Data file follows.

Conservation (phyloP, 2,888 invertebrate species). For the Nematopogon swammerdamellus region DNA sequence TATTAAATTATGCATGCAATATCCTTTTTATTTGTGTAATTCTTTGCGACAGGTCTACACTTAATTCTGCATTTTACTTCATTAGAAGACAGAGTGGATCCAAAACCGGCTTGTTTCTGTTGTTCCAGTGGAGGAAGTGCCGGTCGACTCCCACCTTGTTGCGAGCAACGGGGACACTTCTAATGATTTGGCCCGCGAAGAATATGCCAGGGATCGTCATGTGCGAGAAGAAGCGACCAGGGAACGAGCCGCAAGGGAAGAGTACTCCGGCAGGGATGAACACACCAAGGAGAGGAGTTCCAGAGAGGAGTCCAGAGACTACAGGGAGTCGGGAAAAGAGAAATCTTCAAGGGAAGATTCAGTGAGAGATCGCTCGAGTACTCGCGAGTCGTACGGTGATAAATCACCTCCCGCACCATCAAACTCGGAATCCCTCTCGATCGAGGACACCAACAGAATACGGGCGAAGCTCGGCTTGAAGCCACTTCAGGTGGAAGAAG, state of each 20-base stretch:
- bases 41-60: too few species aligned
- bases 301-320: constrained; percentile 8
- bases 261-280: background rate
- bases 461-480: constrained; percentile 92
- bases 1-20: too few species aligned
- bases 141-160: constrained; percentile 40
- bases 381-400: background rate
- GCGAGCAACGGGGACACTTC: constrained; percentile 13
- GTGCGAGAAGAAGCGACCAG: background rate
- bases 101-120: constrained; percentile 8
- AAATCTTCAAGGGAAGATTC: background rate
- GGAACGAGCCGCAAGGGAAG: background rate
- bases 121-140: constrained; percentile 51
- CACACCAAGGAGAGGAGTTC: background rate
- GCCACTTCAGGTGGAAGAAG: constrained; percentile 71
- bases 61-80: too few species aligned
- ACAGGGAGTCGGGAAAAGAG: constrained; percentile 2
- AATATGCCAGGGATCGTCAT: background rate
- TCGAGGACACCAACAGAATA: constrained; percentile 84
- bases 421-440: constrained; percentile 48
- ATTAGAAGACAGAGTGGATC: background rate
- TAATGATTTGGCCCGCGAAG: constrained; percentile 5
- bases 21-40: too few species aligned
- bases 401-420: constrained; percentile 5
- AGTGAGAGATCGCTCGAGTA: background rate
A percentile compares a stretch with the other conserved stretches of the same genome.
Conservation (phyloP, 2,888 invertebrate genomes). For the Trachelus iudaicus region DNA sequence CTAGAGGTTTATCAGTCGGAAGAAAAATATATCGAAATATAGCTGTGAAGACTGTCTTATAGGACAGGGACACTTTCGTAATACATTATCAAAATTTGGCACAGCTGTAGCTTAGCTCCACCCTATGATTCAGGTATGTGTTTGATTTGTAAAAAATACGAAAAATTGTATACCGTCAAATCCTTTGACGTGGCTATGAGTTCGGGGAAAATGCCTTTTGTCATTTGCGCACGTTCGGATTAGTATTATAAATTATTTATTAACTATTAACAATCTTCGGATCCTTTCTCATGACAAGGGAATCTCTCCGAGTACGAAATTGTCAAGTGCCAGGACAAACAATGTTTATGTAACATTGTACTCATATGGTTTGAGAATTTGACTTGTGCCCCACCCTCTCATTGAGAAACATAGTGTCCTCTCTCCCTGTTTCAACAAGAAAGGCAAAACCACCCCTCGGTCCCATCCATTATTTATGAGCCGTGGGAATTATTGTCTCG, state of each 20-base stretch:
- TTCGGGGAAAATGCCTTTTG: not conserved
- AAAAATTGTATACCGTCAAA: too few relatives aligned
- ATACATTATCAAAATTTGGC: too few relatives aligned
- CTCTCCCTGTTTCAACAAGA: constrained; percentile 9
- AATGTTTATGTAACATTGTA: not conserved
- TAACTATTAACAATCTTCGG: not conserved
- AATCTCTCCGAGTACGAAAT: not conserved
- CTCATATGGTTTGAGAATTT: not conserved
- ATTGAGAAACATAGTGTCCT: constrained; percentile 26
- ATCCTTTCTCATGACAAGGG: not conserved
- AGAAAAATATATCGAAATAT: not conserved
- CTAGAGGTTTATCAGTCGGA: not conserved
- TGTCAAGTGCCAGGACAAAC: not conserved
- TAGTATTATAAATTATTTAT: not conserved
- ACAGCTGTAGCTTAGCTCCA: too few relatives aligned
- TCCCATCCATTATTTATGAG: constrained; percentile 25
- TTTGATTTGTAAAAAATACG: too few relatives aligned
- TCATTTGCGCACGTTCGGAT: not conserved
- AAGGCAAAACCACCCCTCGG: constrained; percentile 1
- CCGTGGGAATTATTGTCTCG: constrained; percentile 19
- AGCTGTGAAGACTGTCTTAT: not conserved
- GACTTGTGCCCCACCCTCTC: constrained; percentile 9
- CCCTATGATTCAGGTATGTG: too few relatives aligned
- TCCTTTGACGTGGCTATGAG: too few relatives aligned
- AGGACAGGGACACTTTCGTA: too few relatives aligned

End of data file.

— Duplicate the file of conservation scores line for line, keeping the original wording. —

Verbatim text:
Conservation (phyloP, 2,888 invertebrate species). For the Nematopogon swammerdamellus region DNA sequence TATTAAATTATGCATGCAATATCCTTTTTATTTGTGTAATTCTTTGCGACAGGTCTACACTTAATTCTGCATTTTACTTCATTAGAAGACAGAGTGGATCCAAAACCGGCTTGTTTCTGTTGTTCCAGTGGAGGAAGTGCCGGTCGACTCCCACCTTGTTGCGAGCAACGGGGACACTTCTAATGATTTGGCCCGCGAAGAATATGCCAGGGATCGTCATGTGCGAGAAGAAGCGACCAGGGAACGAGCCGCAAGGGAAGAGTACTCCGGCAGGGATGAACACACCAAGGAGAGGAGTTCCAGAGAGGAGTCCAGAGACTACAGGGAGTCGGGAAAAGAGAAATCTTCAAGGGAAGATTCAGTGAGAGATCGCTCGAGTACTCGCGAGTCGTACGGTGATAAATCACCTCCCGCACCATCAAACTCGGAATCCCTCTCGATCGAGGACACCAACAGAATACGGGCGAAGCTCGGCTTGAAGCCACTTCAGGTGGAAGAAG, state of each 20-base stretch:
- bases 41-60: too few species aligned
- bases 301-320: constrained; percentile 8
- bases 261-280: background rate
- bases 461-480: constrained; percentile 92
- bases 1-20: too few species aligned
- bases 141-160: constrained; percentile 40
- bases 381-400: background rate
- GCGAGCAACGGGGACACTTC: constrained; percentile 13
- GTGCGAGAAGAAGCGACCAG: background rate
- bases 101-120: constrained; percentile 8
- AAATCTTCAAGGGAAGATTC: background rate
- GGAACGAGCCGCAAGGGAAG: background rate
- bases 121-140: constrained; percentile 51
- CACACCAAGGAGAGGAGTTC: background rate
- GCCACTTCAGGTGGAAGAAG: constrained; percentile 71
- bases 61-80: too few species aligned
- ACAGGGAGTCGGGAAAAGAG: constrained; percentile 2
- AATATGCCAGGGATCGTCAT: background rate
- TCGAGGACACCAACAGAATA: constrained; percentile 84
- bases 421-440: constrained; percentile 48
- ATTAGAAGACAGAGTGGATC: background rate
- TAATGATTTGGCCCGCGAAG: constrained; percentile 5
- bases 21-40: too few species aligned
- bases 401-420: constrained; percentile 5
- AGTGAGAGATCGCTCGAGTA: background rate
A percentile compares a stretch with the other conserved stretches of the same genome.
Conservation (phyloP, 2,888 invertebrate genomes). For the Trachelus iudaicus region DNA sequence CTAGAGGTTTATCAGTCGGAAGAAAAATATATCGAAATATAGCTGTGAAGACTGTCTTATAGGACAGGGACACTTTCGTAATACATTATCAAAATTTGGCACAGCTGTAGCTTAGCTCCACCCTATGATTCAGGTATGTGTTTGATTTGTAAAAAATACGAAAAATTGTATACCGTCAAATCCTTTGACGTGGCTATGAGTTCGGGGAAAATGCCTTTTGTCATTTGCGCACGTTCGGATTAGTATTATAAATTATTTATTAACTATTAACAATCTTCGGATCCTTTCTCATGACAAGGGAATCTCTCCGAGTACGAAATTGTCAAGTGCCAGGACAAACAATGTTTATGTAACATTGTACTCATATGGTTTGAGAATTTGACTTGTGCCCCACCCTCTCATTGAGAAACATAGTGTCCTCTCTCCCTGTTTCAACAAGAAAGGCAAAACCACCCCTCGGTCCCATCCATTATTTATGAGCCGTGGGAATTATTGTCTCG, state of each 20-base stretch:
- TTCGGGGAAAATGCCTTTTG: not conserved
- AAAAATTGTATACCGTCAAA: too few relatives aligned
- ATACATTATCAAAATTTGGC: too few relatives aligned
- CTCTCCCTGTTTCAACAAGA: constrained; percentile 9
- AATGTTTATGTAACATTGTA: not conserved
- TAACTATTAACAATCTTCGG: not conserved
- AATCTCTCCGAGTACGAAAT: not conserved
- CTCATATGGTTTGAGAATTT: not conserved
- ATTGAGAAACATAGTGTCCT: constrained; percentile 26
- ATCCTTTCTCATGACAAGGG: not conserved
- AGAAAAATATATCGAAATAT: not conserved
- CTAGAGGTTTATCAGTCGGA: not conserved
- TGTCAAGTGCCAGGACAAAC: not conserved
- TAGTATTATAAATTATTTAT: not conserved
- ACAGCTGTAGCTTAGCTCCA: too few relatives aligned
- TCCCATCCATTATTTATGAG: constrained; percentile 25
- TTTGATTTGTAAAAAATACG: too few relatives aligned
- TCATTTGCGCACGTTCGGAT: not conserved
- AAGGCAAAACCACCCCTCGG: constrained; percentile 1
- CCGTGGGAATTATTGTCTCG: constrained; percentile 19
- AGCTGTGAAGACTGTCTTAT: not conserved
- GACTTGTGCCCCACCCTCTC: constrained; percentile 9
- CCCTATGATTCAGGTATGTG: too few relatives aligned
- TCCTTTGACGTGGCTATGAG: too few relatives aligned
- AGGACAGGGACACTTTCGTA: too few relatives aligned